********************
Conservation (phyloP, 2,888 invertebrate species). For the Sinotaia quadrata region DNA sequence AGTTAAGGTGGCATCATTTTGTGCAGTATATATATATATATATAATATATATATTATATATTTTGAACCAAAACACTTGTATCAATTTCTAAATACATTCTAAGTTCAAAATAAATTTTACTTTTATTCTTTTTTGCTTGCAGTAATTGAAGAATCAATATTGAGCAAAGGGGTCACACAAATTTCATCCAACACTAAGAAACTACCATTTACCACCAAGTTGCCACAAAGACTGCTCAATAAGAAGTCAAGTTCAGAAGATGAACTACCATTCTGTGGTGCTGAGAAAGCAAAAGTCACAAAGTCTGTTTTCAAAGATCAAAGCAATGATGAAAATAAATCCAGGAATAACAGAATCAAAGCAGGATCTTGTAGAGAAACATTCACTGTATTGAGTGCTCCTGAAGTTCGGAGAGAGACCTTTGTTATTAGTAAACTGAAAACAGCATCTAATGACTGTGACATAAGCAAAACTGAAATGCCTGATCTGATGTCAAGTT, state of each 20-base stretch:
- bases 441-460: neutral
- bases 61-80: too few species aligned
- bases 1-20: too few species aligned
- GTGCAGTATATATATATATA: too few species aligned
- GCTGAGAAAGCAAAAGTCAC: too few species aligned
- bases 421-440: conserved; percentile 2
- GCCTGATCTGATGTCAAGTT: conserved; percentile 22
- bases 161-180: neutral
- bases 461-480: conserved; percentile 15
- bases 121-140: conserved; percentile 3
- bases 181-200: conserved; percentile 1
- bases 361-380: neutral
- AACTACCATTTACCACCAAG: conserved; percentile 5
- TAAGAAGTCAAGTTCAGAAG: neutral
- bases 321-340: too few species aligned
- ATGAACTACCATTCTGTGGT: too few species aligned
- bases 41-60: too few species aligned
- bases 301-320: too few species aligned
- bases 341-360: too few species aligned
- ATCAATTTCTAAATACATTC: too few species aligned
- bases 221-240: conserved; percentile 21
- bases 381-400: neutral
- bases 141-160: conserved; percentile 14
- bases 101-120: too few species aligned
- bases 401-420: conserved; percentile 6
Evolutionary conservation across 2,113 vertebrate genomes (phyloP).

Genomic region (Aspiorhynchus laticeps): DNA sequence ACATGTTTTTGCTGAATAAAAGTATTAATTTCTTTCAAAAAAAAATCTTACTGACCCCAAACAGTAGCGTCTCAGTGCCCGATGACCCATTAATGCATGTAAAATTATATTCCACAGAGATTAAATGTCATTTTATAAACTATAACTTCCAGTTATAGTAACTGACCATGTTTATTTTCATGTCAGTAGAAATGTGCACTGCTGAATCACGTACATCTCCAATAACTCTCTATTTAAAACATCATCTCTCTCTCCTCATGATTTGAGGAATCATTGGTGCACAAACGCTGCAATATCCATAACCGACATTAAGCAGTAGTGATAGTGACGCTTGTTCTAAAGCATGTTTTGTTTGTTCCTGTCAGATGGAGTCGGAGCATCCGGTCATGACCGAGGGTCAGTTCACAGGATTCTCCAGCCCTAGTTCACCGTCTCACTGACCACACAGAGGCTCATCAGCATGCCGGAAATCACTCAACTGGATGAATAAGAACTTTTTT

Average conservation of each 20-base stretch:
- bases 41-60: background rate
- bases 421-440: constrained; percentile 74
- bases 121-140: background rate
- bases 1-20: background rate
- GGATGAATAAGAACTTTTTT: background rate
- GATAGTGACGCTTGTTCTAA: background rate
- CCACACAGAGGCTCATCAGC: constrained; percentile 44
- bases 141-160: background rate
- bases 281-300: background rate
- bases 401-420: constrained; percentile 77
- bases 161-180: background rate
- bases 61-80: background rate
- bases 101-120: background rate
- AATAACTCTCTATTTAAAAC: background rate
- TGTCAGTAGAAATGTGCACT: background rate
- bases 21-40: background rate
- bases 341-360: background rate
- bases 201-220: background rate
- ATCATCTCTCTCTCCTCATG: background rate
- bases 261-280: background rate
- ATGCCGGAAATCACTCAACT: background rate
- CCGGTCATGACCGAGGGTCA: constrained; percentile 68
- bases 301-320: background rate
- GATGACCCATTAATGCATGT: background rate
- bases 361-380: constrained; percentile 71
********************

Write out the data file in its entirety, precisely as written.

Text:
Conservation (phyloP, 2,888 invertebrate species). For the Sinotaia quadrata region DNA sequence AGTTAAGGTGGCATCATTTTGTGCAGTATATATATATATATATAATATATATATTATATATTTTGAACCAAAACACTTGTATCAATTTCTAAATACATTCTAAGTTCAAAATAAATTTTACTTTTATTCTTTTTTGCTTGCAGTAATTGAAGAATCAATATTGAGCAAAGGGGTCACACAAATTTCATCCAACACTAAGAAACTACCATTTACCACCAAGTTGCCACAAAGACTGCTCAATAAGAAGTCAAGTTCAGAAGATGAACTACCATTCTGTGGTGCTGAGAAAGCAAAAGTCACAAAGTCTGTTTTCAAAGATCAAAGCAATGATGAAAATAAATCCAGGAATAACAGAATCAAAGCAGGATCTTGTAGAGAAACATTCACTGTATTGAGTGCTCCTGAAGTTCGGAGAGAGACCTTTGTTATTAGTAAACTGAAAACAGCATCTAATGACTGTGACATAAGCAAAACTGAAATGCCTGATCTGATGTCAAGTT, state of each 20-base stretch:
- bases 441-460: neutral
- bases 61-80: too few species aligned
- bases 1-20: too few species aligned
- GTGCAGTATATATATATATA: too few species aligned
- GCTGAGAAAGCAAAAGTCAC: too few species aligned
- bases 421-440: conserved; percentile 2
- GCCTGATCTGATGTCAAGTT: conserved; percentile 22
- bases 161-180: neutral
- bases 461-480: conserved; percentile 15
- bases 121-140: conserved; percentile 3
- bases 181-200: conserved; percentile 1
- bases 361-380: neutral
- AACTACCATTTACCACCAAG: conserved; percentile 5
- TAAGAAGTCAAGTTCAGAAG: neutral
- bases 321-340: too few species aligned
- ATGAACTACCATTCTGTGGT: too few species aligned
- bases 41-60: too few species aligned
- bases 301-320: too few species aligned
- bases 341-360: too few species aligned
- ATCAATTTCTAAATACATTC: too few species aligned
- bases 221-240: conserved; percentile 21
- bases 381-400: neutral
- bases 141-160: conserved; percentile 14
- bases 101-120: too few species aligned
- bases 401-420: conserved; percentile 6
Evolutionary conservation across 2,113 vertebrate genomes (phyloP).

Genomic region (Aspiorhynchus laticeps): DNA sequence ACATGTTTTTGCTGAATAAAAGTATTAATTTCTTTCAAAAAAAAATCTTACTGACCCCAAACAGTAGCGTCTCAGTGCCCGATGACCCATTAATGCATGTAAAATTATATTCCACAGAGATTAAATGTCATTTTATAAACTATAACTTCCAGTTATAGTAACTGACCATGTTTATTTTCATGTCAGTAGAAATGTGCACTGCTGAATCACGTACATCTCCAATAACTCTCTATTTAAAACATCATCTCTCTCTCCTCATGATTTGAGGAATCATTGGTGCACAAACGCTGCAATATCCATAACCGACATTAAGCAGTAGTGATAGTGACGCTTGTTCTAAAGCATGTTTTGTTTGTTCCTGTCAGATGGAGTCGGAGCATCCGGTCATGACCGAGGGTCAGTTCACAGGATTCTCCAGCCCTAGTTCACCGTCTCACTGACCACACAGAGGCTCATCAGCATGCCGGAAATCACTCAACTGGATGAATAAGAACTTTTTT

Average conservation of each 20-base stretch:
- bases 41-60: background rate
- bases 421-440: constrained; percentile 74
- bases 121-140: background rate
- bases 1-20: background rate
- GGATGAATAAGAACTTTTTT: background rate
- GATAGTGACGCTTGTTCTAA: background rate
- CCACACAGAGGCTCATCAGC: constrained; percentile 44
- bases 141-160: background rate
- bases 281-300: background rate
- bases 401-420: constrained; percentile 77
- bases 161-180: background rate
- bases 61-80: background rate
- bases 101-120: background rate
- AATAACTCTCTATTTAAAAC: background rate
- TGTCAGTAGAAATGTGCACT: background rate
- bases 21-40: background rate
- bases 341-360: background rate
- bases 201-220: background rate
- ATCATCTCTCTCTCCTCATG: background rate
- bases 261-280: background rate
- ATGCCGGAAATCACTCAACT: background rate
- CCGGTCATGACCGAGGGTCA: constrained; percentile 68
- bases 301-320: background rate
- GATGACCCATTAATGCATGT: background rate
- bases 361-380: constrained; percentile 71